LastPass recently released a statement with more details about a compromise earlier this year in which unknown acts obtained customer cloud storage vaults. University InfoSec has determined the risk of hackers gaining access to that encrypted data is low for most LastPass users.
As we learn more about how this breach affects the Wharton Community we will update this page.
Following the notice on 12/22/22 from LastPass regarding its recent security compromise, the University's Information Security team (InfoSec) has determined the risk of hackers gaining access to that encrypted data is low for most LastPass users. Out of an abundance of caution, we are reaching out to LastPass users with the recommendations listed below. These recommendations reflect current best practice.
We recommend taking the following steps as soon as possible:
Change your LastPass master password as soon as possible. Make it a complex password, as recommended in the PennKey Password Rules.
Change any passwords stored in LastPass that have access to potentially sensitive data, including:
Your PennKey password
Your Wharton Account password
Banking and other financial account passwords (e.g. Ben Financials)
Enable Two-factor authentication for LastPass and any other accounts that support it.
Change credentials that are stored with links to login pages.
Change or remove additional sensitive information stored in LastPass, such as addresses or other identifying information.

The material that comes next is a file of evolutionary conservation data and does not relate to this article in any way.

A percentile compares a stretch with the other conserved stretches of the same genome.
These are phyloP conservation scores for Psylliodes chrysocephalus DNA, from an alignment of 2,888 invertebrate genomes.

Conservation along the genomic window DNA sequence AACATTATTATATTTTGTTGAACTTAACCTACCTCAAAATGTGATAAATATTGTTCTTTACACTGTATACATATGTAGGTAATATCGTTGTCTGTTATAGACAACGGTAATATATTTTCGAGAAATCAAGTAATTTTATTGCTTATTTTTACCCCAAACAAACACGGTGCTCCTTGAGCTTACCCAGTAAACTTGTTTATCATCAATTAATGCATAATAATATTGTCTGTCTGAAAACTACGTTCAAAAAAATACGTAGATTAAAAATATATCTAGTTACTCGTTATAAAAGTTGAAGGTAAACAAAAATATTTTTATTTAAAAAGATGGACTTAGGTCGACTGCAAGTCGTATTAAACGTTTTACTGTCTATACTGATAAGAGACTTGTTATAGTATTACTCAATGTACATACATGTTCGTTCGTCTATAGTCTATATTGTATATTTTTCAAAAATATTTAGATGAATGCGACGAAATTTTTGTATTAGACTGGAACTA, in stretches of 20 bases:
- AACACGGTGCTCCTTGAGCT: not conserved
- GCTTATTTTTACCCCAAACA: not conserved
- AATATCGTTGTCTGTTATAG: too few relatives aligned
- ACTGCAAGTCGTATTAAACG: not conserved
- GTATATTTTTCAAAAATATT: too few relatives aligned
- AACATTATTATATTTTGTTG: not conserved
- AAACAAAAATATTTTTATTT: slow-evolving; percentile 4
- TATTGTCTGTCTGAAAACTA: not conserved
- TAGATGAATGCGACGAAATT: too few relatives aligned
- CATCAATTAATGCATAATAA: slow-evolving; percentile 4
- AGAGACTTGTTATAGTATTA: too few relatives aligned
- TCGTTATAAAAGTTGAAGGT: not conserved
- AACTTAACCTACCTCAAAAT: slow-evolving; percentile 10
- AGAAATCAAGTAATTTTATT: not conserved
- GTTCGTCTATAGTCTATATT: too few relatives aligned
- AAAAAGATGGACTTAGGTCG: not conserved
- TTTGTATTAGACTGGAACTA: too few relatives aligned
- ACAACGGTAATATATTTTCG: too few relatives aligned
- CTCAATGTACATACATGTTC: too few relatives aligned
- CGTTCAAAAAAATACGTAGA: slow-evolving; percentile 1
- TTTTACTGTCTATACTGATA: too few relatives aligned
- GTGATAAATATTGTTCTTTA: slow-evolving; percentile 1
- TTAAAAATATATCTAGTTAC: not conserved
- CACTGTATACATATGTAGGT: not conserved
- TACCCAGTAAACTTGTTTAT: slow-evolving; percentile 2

In addition to the Action Items listed above, we recommend that you:
- Change all passwords stored in your vault, starting with your most important ones first.
- If you have sensitive data stored in other fields, change that data if applicable.
- Update the LastPass default iteration setting of 100100. Directions for changing that are here -- 310,000 is now recommended.
- Remove LastPass entries for services you are no longer using.
- Be on the lookout for suspicious spam/phishing messages from attackers pretending to be LastPass
Because your email address and the sites LastPass stores passwords for may have been accessed, there is an increased risk of phishing attacks impersonating LastPass itself or targeting LastPass users. Please remain alert for these types of attacks. If you are unsure of the legitimacy of any email, please reach out to your support team.
If you have questions or comments, please reach out to your Wharton Computing Support Representative.